Florida Hospitals Lose Funding for Patient Safety Hazards
Seven hospitals in Northeast Florida are losing Medicare funding for having high rates of hospital-acquired infections and other patient safety hazards. Under a provision in the Affordable Care Act, hospitals are graded by the Centers for Medicare and Medicaid Services on patient safety. Hospitals are assigned scores on a 10-point scale.
Those in the bottom 25 percent lose reimbursements they receive for treating Medicare patients. Seven hospitals in Northeast Florida will lose 1 percent of their Medicare reimbursements, which amounts to hundreds of thousands of dollars. There is of course, also damage to the reputation of the hospital to consider.
Patient safety, especially sanitation, must be a major priority for these institutions. Hospital-acquired infections, which include superbugs like MRSA, are responsible for almost 100,000 deaths every year.
How to Check Your Local Hospital for Patient Safety Hazards
Fortunately, patients can pull data collected by the Centers for Medicare and Medicaid Services to make an informed decision on where to receive care. Data included in the CMS database may include the following information:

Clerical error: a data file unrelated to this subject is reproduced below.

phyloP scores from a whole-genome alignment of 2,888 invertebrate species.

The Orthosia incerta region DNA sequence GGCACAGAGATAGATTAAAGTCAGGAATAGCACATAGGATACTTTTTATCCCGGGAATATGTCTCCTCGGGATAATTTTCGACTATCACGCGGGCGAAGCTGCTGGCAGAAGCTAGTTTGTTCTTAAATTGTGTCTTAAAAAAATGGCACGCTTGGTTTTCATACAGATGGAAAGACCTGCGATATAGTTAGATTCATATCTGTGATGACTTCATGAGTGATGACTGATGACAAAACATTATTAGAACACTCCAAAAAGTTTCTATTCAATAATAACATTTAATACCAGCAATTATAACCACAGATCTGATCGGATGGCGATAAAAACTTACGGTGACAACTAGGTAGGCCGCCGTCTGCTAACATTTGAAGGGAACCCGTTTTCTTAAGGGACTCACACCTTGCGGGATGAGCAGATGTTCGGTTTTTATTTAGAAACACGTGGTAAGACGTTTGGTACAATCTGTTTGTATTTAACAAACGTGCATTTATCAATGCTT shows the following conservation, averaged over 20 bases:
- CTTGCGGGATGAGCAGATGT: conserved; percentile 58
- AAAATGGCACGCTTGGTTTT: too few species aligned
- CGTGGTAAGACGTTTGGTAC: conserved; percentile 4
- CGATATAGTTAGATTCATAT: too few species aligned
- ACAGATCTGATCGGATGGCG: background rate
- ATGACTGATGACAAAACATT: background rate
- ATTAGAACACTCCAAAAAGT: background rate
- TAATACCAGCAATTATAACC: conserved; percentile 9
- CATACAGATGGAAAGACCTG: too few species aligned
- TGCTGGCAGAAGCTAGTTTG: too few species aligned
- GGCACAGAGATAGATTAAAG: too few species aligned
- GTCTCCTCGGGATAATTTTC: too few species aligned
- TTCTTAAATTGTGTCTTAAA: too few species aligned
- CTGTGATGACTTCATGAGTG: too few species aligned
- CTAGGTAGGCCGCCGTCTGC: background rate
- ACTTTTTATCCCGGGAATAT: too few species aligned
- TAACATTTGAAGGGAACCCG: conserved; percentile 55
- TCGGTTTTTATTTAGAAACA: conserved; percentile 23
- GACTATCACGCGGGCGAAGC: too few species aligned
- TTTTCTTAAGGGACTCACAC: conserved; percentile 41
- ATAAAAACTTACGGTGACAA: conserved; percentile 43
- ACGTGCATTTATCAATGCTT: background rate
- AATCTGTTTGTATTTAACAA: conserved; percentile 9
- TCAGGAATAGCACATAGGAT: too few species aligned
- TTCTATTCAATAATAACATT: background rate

- Generation information about the hospital
- Patient surveys
- Information on the timeliness and effectiveness of care
- Complications patients experienced
- Hospital readmission and death rates
- Use of medical imaging
The website’s search engine allows you to compare hospitals within a specific zip code, city or state. It is important for patients or family members to know this information so they can avoid hospitals with high rates of infections or poorer patient outcomes. Medical mistakes and infections are among the leading causes of death in American hospitals.